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Welcome to Washington State
Society for Clinical Social Work

Our mission is to provide clinical training and support, legislative advocacy on mental health and social service concerns, protection of clients' rights, and economic vitality for clinical social workers. The organization recognizes the enduring impact of racial oppression. WSSCSW is committed to anti-racist practices and in taking active steps to identify and eliminate the enduring and insidious legacy of colonialism, white supremacy, and systems oppression more broadly both inside and outside the organization.



Acknowledgments

Language- Four Indo-European languages ​​(Spanish, English, French, and Portuguese) are politically dominant in each country in the Americas. Native languages ​​have been denied to indigenous people through punitive actions by colonizers, the settler culture stripping the value and prestige of native tongues, limiting their use and forcing foreign names on their bodies.
For our events, training, and programming we will use English as the central language. However, we would like to acknowledge and bring awareness that this is a settler language imposed upon those indigenous to the land.

We would also like to honor the linguistic diversity of the American continent through recognition and making visible the various indigenous languages as well as the languages ​​of Afro-descendant communities in Latin America. These include, and are not limited to, Garifuna, Patua, Creole, and Palenquero.

Labor- We recognize that many enslaved, indentured and incarcerated peoples were forced to dedicate their work to the construction of cities throughout Washington state, such as Seattle. For these peoples and their descendants, we recognize their indelible mark in the space in which we gather for our events. Finally, in recognizing that this land is colonized indigenous territory that has been designed through forced labor, it is our collective responsibility to critically interrogate the stories and later lives of these events, and to honor, protect, and sustain this land.

Native Land- We ask that those who are members and who engage with the Society reflect on the lands in which we reside and acknowledge all the ancestral homelands and traditional territories of indigenous people who have been here since time immemorial.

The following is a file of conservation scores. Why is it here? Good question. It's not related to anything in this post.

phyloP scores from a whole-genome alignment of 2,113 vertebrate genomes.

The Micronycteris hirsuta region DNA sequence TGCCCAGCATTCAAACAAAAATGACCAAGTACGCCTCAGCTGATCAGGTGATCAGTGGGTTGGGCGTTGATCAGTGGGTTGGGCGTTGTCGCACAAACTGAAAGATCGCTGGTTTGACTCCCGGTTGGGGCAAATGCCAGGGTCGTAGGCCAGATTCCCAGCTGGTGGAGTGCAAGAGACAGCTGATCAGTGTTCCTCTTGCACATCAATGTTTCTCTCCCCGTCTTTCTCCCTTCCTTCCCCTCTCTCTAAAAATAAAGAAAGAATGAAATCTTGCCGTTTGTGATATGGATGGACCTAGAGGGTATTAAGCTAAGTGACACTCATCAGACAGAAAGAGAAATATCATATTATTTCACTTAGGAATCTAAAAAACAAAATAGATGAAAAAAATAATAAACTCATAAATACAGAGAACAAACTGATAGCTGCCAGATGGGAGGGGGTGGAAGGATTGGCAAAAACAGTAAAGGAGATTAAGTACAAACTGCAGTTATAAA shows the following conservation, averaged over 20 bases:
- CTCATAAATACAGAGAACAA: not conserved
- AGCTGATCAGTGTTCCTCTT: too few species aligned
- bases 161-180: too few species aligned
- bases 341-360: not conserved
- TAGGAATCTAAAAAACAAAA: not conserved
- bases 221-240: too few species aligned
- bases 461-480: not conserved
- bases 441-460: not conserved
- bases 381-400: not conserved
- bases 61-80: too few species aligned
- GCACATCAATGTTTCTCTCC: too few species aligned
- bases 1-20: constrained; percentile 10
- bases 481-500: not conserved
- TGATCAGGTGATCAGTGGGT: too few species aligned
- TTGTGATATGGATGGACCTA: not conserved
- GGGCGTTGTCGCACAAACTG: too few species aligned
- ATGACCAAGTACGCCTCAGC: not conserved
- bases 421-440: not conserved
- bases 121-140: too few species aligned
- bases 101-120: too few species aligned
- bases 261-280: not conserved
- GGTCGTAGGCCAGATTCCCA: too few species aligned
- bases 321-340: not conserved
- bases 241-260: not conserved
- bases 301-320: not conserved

We want to acknowledge that many of our events, trainings, and programming occurs in the territories and along the waters of the Salish Coastal people. As uninvited guests, we are operating on lands in Washington state belonging to the:


C
hinook Nation
, Confederated Tribes of the Colville Reservation, Confederated Tribes of the Chehalis Reservation, Confederated Tribes and Bands of the Yakama Nation, Cowlitz Indian Tribe, Duwamish Tribe, Hoh Indian Tribe, Jamestown S'Klallam Tribe, Kalispel Tribe of Indians, Lower Elwha Klallam Tribe, Lummi Nation, Makah Tribe, Muckleshoot Indian Tribe, Nisqually Indian Tribe, Nooksack Indian Tribe, Port Gamble S'Klallam Tribe, Puyallup Tribe of Indians, Quileute Tribe, Quinault Indian Nation, Samish Indian Nation, Sauk-Suiattle Indian Tribe, Shoalwater Bay Tribe, Skokomish Indian Tribe, Snohomish Tribe of Indians, Snoqualmie Tribe, Snoqualmoo Nation, Spokane Tribe of Indians, Squaxin Island Tribe, Steilacoom Tribe, Stillaguamish Tribe of Indians, Suquamish Tribe, Swinomish Indian Tribal Community, Tulalip Tribes, Upper Skagit Tribe.

 

Announcements




Through An Immigrant Lens

Presented by Rocio Carrion
November 5, 2021, 12:00 - 1:00pm, pst
In this workshop you’ll have the opportunity to listen to the lived experiences of an undocumented/DACA recipient as a patient. How implicit bias and racial trauma have played a role in her experience as an immigrant. You will see a glimpse through her lens with the hope that it continues to motivate you to improve your care and professional practices/skills to better serve immigrant and refugee clients.
Register Today

Healing Seasons: Preventing HIV Among Native Americans Through the Treatment of PTSD & Substance Use

Presented by Dr. Cynthia R. Pearson
December 7, 2021, 12:00 - 1:00
pm, pst

In communities where there are disproportionate risks for trauma exposure and substance misuse, mental health services are generally overlooked and under-resourced. Issues such as post-traumatic stress disorder (PTSD), substance use disorder (SUD), HIV/STI risks are often treated separately rather than combined.

Register Today

WSSCSW Newsletter

Read the most recent issue

Listen to the Latinx Mental Health Podcast highlighted in the October newsletter here

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Washington State Society for Clinical Social Work
PO Box 252 • Everett, WA  98206 • admin@wsscsw.org


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